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ChIP for a transcriptional coactivator - (Apr/19/2013 )

Hi everyone,

I'm doing ChIP for a transcriptional coactivator. I overexpressed it in 293T cells and now I'm trying to optimize the protocol before I move onto in vivo experiment with embryonic mouse brain.

I fix the cells with 1% formaldehyde. After lysing the cells in a hypotonic buffer, I collect the nuclei, which then I lyse in a buffer with 1% SDS in it. After this step, I sonicate my samples, and dilute them 10X before IP.

My questions are:
1. Do you think 1% formaldehyde would be enough to cross-link DNA to the transcription factor and transcriptional coactivator? I'm just worried during sonication, the protein-protein-DNA complex will come apart.
2. Would 1% SDS destroy the cross linking between the two proteins in this complex? I tried to replace 1% SDS with 1% NP40, but sonication did not work.

I'm just worried that I won't be able to keep the whole complex cross-linked together during the protocol, especially at the nuclei lysis and sonication steps.

I appreciate all your suggestions!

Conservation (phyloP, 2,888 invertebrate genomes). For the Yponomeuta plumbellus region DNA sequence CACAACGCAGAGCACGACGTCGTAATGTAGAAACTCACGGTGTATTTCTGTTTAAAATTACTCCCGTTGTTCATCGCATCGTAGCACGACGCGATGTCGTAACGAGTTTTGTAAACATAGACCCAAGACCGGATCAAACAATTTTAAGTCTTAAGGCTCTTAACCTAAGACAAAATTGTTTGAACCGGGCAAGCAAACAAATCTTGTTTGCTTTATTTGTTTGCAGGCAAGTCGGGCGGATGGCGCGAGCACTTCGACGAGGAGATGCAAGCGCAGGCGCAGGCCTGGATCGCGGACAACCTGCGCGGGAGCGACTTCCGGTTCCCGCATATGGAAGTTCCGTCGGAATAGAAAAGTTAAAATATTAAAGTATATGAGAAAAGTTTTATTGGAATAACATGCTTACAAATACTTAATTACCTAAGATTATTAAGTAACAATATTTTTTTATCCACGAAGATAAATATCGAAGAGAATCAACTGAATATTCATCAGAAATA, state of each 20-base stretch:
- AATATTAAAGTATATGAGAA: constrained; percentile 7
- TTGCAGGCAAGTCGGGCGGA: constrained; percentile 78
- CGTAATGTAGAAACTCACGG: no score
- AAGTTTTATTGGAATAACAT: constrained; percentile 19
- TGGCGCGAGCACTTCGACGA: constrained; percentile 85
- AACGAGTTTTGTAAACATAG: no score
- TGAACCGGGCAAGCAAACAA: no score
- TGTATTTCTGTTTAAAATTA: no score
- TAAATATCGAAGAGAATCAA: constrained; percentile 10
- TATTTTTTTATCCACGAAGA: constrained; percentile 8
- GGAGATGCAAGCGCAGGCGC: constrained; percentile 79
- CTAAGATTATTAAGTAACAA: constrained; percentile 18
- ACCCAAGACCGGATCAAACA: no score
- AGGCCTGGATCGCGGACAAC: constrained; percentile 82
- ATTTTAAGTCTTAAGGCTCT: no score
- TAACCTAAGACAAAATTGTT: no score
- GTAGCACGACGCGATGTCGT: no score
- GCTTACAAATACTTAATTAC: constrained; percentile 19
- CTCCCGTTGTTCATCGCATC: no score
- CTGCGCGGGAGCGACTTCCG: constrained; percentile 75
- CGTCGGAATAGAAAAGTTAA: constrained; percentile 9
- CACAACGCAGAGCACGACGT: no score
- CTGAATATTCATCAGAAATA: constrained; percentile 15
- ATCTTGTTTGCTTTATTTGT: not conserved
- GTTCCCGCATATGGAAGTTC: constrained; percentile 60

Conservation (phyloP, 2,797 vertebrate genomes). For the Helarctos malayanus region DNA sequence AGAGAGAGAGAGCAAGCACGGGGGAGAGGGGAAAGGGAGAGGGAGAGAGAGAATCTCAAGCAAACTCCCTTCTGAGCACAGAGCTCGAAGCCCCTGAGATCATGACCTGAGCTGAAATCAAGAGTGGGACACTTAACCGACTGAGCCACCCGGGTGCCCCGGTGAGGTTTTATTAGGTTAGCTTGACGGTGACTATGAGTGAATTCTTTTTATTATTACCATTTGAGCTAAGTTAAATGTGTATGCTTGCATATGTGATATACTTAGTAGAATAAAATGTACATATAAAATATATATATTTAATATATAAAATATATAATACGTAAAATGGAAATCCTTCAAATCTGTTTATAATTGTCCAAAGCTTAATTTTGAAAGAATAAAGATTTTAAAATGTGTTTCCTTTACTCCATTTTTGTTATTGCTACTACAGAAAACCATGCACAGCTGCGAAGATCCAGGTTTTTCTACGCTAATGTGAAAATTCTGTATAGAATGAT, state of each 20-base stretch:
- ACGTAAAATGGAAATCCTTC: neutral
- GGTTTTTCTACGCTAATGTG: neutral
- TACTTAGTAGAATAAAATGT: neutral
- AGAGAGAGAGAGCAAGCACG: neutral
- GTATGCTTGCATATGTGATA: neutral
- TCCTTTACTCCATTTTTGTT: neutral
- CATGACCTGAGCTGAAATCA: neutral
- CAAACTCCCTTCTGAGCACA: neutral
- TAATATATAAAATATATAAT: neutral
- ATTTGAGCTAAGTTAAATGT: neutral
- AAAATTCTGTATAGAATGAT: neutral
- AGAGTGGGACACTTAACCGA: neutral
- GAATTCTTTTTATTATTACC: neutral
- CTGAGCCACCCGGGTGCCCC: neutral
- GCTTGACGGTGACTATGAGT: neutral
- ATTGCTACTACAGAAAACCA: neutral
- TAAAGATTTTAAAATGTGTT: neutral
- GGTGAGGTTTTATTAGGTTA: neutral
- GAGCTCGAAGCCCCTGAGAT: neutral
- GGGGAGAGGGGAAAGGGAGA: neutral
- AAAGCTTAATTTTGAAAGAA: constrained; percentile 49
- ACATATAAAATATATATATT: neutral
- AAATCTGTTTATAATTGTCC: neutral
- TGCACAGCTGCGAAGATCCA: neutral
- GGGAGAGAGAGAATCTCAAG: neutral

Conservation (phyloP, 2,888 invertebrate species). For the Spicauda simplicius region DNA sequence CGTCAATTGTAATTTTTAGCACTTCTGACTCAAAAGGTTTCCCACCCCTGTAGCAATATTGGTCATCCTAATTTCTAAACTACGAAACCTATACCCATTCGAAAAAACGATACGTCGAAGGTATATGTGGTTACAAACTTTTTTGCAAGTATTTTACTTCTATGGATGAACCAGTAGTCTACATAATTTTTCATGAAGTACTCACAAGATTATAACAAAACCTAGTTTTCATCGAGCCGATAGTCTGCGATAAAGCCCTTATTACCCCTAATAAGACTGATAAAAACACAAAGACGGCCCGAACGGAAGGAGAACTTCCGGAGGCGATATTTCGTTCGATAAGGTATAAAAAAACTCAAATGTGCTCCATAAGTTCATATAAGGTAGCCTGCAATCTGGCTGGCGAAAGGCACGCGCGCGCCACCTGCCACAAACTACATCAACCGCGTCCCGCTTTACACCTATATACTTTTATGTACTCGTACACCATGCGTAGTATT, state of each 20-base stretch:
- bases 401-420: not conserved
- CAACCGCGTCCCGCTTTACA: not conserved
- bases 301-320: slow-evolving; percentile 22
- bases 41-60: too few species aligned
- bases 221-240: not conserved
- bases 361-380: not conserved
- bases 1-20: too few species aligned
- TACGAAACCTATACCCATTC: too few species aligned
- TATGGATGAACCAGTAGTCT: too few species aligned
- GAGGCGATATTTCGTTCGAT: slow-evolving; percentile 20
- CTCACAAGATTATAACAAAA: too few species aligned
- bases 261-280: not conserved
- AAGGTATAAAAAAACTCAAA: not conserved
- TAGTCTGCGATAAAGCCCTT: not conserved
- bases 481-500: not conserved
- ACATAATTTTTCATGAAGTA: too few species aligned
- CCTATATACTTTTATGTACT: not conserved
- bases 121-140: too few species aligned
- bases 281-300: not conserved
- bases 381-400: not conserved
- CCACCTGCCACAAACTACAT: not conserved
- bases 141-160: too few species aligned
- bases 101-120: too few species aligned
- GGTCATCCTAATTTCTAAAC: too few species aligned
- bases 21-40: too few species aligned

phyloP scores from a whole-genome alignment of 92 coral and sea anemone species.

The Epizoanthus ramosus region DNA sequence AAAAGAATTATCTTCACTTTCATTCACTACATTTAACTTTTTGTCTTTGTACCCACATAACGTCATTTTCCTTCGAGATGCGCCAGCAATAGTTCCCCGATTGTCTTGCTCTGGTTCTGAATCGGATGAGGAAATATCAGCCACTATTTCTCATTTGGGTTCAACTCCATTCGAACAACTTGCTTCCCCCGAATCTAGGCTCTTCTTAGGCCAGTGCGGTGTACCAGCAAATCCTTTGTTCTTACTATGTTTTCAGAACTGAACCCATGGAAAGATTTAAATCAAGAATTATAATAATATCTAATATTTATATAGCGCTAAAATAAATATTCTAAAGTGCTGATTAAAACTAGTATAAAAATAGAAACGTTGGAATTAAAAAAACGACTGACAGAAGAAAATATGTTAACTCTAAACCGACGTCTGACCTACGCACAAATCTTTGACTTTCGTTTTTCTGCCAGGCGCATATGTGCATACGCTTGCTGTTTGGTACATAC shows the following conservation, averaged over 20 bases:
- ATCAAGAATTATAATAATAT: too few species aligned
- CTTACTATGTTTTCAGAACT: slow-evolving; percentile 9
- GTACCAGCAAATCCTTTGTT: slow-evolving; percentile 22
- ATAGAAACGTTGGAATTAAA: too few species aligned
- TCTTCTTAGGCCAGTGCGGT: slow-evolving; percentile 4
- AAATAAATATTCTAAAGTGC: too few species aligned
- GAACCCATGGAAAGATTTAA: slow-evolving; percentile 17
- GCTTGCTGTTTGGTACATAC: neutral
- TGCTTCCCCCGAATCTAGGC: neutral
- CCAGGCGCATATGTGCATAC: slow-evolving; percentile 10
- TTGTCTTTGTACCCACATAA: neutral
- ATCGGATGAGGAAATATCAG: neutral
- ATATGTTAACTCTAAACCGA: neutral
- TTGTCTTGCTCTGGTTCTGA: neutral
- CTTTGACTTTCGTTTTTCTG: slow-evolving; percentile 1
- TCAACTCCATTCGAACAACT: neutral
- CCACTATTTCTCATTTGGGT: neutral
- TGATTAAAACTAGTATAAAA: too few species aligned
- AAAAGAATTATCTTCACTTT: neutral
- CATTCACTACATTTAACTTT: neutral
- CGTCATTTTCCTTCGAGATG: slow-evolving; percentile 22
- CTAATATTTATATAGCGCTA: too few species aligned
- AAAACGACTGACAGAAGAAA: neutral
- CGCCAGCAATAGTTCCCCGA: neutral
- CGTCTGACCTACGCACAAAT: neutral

You need SDS in order to shear your DNA. NP-40 does not do the job. 1% SDS is usually well tolerated in terms of epitope concervation. You should be careful not to over-sonicate, though. This could destroy your epitope and heat the proteins inducing degradation (always perform in ice-cold water). Also, make sure that there are no bubbles when you sonicate, as this could also destroy your epitope due to surface tension.

1. It is possible that 1% formaldehyde may not be able to attache the co-activator to the desired site. To address this problem, you can use protein-protein crossllinkers, which have longer arms, and then perform the 1% FA crosslinking to link the complex to the DNA. Alternatively, I use 4% Paraformaldehyde for 25min at RT and it works fine for me (do NOT exceed 30min).

2. You should use 1% SDS. Do not replace this component of your buffer.

Good luck!